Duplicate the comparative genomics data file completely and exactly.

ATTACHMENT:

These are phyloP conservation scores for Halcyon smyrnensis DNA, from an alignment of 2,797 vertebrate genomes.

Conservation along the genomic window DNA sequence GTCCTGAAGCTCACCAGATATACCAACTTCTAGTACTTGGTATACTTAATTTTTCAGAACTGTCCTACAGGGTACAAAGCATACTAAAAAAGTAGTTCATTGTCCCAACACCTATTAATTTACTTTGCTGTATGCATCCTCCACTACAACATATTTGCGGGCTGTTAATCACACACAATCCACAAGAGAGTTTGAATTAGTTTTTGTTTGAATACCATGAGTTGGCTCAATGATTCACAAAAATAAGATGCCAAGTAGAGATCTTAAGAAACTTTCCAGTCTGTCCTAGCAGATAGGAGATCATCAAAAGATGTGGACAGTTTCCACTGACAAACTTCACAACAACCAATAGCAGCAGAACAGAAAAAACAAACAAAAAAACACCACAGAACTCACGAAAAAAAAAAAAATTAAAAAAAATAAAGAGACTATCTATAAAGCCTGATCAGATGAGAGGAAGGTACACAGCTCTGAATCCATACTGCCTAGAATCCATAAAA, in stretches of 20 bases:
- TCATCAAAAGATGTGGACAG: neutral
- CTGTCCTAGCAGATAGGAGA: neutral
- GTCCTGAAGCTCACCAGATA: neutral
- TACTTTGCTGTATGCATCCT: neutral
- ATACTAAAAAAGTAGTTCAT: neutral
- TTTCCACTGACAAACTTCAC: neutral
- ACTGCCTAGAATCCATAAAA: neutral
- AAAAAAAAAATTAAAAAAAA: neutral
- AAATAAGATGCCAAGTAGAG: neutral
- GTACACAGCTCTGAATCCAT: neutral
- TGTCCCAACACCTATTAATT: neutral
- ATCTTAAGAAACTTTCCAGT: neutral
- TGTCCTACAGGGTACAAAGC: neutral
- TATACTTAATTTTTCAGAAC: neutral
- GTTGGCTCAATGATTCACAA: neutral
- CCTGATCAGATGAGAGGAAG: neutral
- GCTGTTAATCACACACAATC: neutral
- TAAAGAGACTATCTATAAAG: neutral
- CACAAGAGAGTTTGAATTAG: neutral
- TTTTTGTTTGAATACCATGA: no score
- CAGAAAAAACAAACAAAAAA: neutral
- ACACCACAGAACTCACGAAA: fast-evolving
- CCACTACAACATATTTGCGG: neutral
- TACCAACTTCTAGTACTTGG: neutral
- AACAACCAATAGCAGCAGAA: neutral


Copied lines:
These are phyloP conservation scores for Halcyon smyrnensis DNA, from an alignment of 2,797 vertebrate genomes.

Conservation along the genomic window DNA sequence GTCCTGAAGCTCACCAGATATACCAACTTCTAGTACTTGGTATACTTAATTTTTCAGAACTGTCCTACAGGGTACAAAGCATACTAAAAAAGTAGTTCATTGTCCCAACACCTATTAATTTACTTTGCTGTATGCATCCTCCACTACAACATATTTGCGGGCTGTTAATCACACACAATCCACAAGAGAGTTTGAATTAGTTTTTGTTTGAATACCATGAGTTGGCTCAATGATTCACAAAAATAAGATGCCAAGTAGAGATCTTAAGAAACTTTCCAGTCTGTCCTAGCAGATAGGAGATCATCAAAAGATGTGGACAGTTTCCACTGACAAACTTCACAACAACCAATAGCAGCAGAACAGAAAAAACAAACAAAAAAACACCACAGAACTCACGAAAAAAAAAAAAATTAAAAAAAATAAAGAGACTATCTATAAAGCCTGATCAGATGAGAGGAAGGTACACAGCTCTGAATCCATACTGCCTAGAATCCATAAAA, in stretches of 20 bases:
- TCATCAAAAGATGTGGACAG: neutral
- CTGTCCTAGCAGATAGGAGA: neutral
- GTCCTGAAGCTCACCAGATA: neutral
- TACTTTGCTGTATGCATCCT: neutral
- ATACTAAAAAAGTAGTTCAT: neutral
- TTTCCACTGACAAACTTCAC: neutral
- ACTGCCTAGAATCCATAAAA: neutral
- AAAAAAAAAATTAAAAAAAA: neutral
- AAATAAGATGCCAAGTAGAG: neutral
- GTACACAGCTCTGAATCCAT: neutral
- TGTCCCAACACCTATTAATT: neutral
- ATCTTAAGAAACTTTCCAGT: neutral
- TGTCCTACAGGGTACAAAGC: neutral
- TATACTTAATTTTTCAGAAC: neutral
- GTTGGCTCAATGATTCACAA: neutral
- CCTGATCAGATGAGAGGAAG: neutral
- GCTGTTAATCACACACAATC: neutral
- TAAAGAGACTATCTATAAAG: neutral
- CACAAGAGAGTTTGAATTAG: neutral
- TTTTTGTTTGAATACCATGA: no score
- CAGAAAAAACAAACAAAAAA: neutral
- ACACCACAGAACTCACGAAA: fast-evolving
- CCACTACAACATATTTGCGG: neutral
- TACCAACTTCTAGTACTTGG: neutral
- AACAACCAATAGCAGCAGAA: neutral